layering a compost pile

Backyard composting for a better, faster-growing garden

What is compost?

Made from little more than yard and kitchen wastes that decompose over a matter of weeks or months, compost is rich soil that can make almost any vegetable garden, flower bed or lawn grow stronger, faster and less susceptible to disease and insects.

And, not only does composting help enrich and fertilize our heavy, North Carolina clay soil, it reduces the amount of materials that would otherwise end up in landfills.

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How to Compost

To get the proper mixture of materials for fast decomposition, make a pile that is 3-4 feet high, wide, and long. To start your compost heap, remember this order: brown (carbon), green (nitrogen), soil (bacteria and worms), and water (see the diagram at top). Do not add meat, bones, dairy products, whole eggs, or fatty foods as these materials break down very slowly and will attract animals and maggots. Do not add kitty litter or pet feces as they may transmit disease.

(dried matter)
(fresh matter)
Soil and Minerals
dried leaves,
dried grass, wood chips,
small branches
lawn clippings, juicing or vegetable scraps, manure, weeds Soil introduces micronutrients to stimulate aerobic decomposition.
Minerals add nutrients.

Remember that the smaller the particles in the compost heap, the faster the fungi, microorganisms, bacteria, worms, centipedes, and beetles can break down the waste into soil. Chopping or shredding the wastes you put into the compost heap will reduce the time you have to wait to get good, rich compost.

Water and air are important to the composting process. Water each layer of the heap until it is the consistency of a wrung-out sponge.

Within three or four days, the center of the pile should become hot to the touch. The heat (up to 160"F) results from the microorganisms decomposing the materials in the pile. Turn the pile when it begins to cool down. Stir it or rotate it to another bin (see turning units). Turn it every four days to provide air and even heating. Outside edges of a large compost pile do not get as hot as the center.

Remember, composting is accelerated when the pile is full and turned frequently, If smaller amounts of material are used or the pile is turned less frequently, the composting process is delayed.

Composting Bins and Placement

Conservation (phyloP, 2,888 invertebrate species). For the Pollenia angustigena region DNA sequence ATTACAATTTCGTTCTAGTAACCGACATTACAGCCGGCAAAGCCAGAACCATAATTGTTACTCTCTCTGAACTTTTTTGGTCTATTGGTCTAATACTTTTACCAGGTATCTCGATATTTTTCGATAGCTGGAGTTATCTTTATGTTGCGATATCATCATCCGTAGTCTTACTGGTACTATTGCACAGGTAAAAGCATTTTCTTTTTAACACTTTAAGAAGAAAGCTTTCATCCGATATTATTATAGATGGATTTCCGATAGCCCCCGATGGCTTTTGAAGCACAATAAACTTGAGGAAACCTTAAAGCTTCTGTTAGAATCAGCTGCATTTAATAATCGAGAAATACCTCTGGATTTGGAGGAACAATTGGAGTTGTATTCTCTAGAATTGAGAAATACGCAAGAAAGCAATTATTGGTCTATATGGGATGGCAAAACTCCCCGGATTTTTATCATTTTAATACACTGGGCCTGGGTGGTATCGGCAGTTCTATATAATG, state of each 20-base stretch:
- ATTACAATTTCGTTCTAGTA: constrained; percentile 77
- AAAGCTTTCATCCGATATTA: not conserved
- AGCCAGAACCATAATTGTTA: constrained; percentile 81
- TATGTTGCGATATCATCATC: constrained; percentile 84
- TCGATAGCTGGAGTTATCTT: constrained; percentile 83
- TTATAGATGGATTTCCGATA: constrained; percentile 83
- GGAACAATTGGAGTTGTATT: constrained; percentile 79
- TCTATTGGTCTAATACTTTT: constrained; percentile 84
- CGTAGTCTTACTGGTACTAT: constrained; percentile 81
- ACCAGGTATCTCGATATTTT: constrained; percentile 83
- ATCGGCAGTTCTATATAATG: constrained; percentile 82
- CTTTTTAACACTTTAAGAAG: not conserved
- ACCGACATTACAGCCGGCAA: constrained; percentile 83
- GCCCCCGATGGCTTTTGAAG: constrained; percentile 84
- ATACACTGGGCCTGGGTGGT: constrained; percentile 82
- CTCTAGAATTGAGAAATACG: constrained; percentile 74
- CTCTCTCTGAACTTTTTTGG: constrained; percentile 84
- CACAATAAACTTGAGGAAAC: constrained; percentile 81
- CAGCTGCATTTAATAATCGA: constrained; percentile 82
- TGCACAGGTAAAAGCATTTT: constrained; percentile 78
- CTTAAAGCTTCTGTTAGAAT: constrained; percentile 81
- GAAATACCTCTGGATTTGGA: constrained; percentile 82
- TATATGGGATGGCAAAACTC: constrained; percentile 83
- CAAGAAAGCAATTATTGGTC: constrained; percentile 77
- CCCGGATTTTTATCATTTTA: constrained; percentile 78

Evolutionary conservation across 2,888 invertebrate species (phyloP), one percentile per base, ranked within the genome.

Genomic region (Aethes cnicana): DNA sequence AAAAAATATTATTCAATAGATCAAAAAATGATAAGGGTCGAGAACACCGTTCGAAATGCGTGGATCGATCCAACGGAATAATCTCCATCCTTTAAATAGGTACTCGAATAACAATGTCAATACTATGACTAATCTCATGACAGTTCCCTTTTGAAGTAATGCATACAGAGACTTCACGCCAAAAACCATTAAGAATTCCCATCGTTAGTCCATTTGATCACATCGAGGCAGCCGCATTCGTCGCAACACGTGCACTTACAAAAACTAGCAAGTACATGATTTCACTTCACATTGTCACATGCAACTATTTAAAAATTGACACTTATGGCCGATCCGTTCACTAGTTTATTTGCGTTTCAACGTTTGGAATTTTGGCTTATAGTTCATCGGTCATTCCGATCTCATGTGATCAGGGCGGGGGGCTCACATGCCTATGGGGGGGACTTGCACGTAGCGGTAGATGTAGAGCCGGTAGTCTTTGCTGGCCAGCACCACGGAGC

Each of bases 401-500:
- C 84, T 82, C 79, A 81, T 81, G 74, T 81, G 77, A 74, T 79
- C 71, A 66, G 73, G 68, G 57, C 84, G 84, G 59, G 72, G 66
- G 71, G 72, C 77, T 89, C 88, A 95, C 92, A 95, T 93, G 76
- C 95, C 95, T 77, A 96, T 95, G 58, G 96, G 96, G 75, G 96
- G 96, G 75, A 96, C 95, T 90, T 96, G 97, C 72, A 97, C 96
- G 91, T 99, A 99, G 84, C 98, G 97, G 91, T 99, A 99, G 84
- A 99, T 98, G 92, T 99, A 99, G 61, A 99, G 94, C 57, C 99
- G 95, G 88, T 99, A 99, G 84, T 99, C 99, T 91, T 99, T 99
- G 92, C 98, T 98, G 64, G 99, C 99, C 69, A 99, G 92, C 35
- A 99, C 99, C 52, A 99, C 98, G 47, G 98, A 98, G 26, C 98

A sunny location is preferable to shade because the sun's heat hastens decomposition. Many people start their heap in an out-of-the-way spot or build a simple holding unit from wooden pallets or wire fencing and wooden stakes. Although composting can be extremely slow, it is preferable to sending leaves and grass to the landfill where they needlessly take up space.

If you want to experiment with various composting containers, consider the following options.

HOLDING UNITS. This way of composting is slower, since you keep adding small quantities of materials into the pile as you accumulate them. Chop or shred wastes when possible to speed decomposition; add 1 inch of soil between layers, keep the pile moist, and turn it often to provide aeration.

TURNING UNITS. Turning units speed the composting process. Gardeners with high volumes of organic matter will find that this process yields large quantities of compost in less time. Build the heap as outlined in Figure 1. When the heat decreases at the center of the first pile, turn it into the next bin. Dampen the materials to the wrung out sponge stage: add more "green" matter to the pile if heating does not occur. When heat decreases again, turn bin two into bin three. Build a new pile in the first bin. Repeat the process each time the pile in the first bin cools. After two weeks in the third bin, the compost should be ready for garden use.

TUMBLERS. Tumblers are barrels or containers on a frame that can be rotated by hand. This is an effortless way to mix materials. Disadvantages are the expense of the equipment and the amount of compost produced, which is limited by the size of the tumbler.

Symptom Problem Solution
The compost has a bad odor. Not enough air. Turn it.
The compost is damp and warm in the middle but nowhere else. Pile too small. Collect more material and mix with the old ingredients into a new pile.
The heap is damp and sweet smelling but still will not heat up. Lack of nitrogen. Mix in a nitrogen source like fresh manure, bloodmeal, or grass clippings.

Still uncertain on where to begin with backyard composting? Check out this helpful video on compostingfrom University of Maine Cooperative Extension:

North Carolina Cooperative Extension

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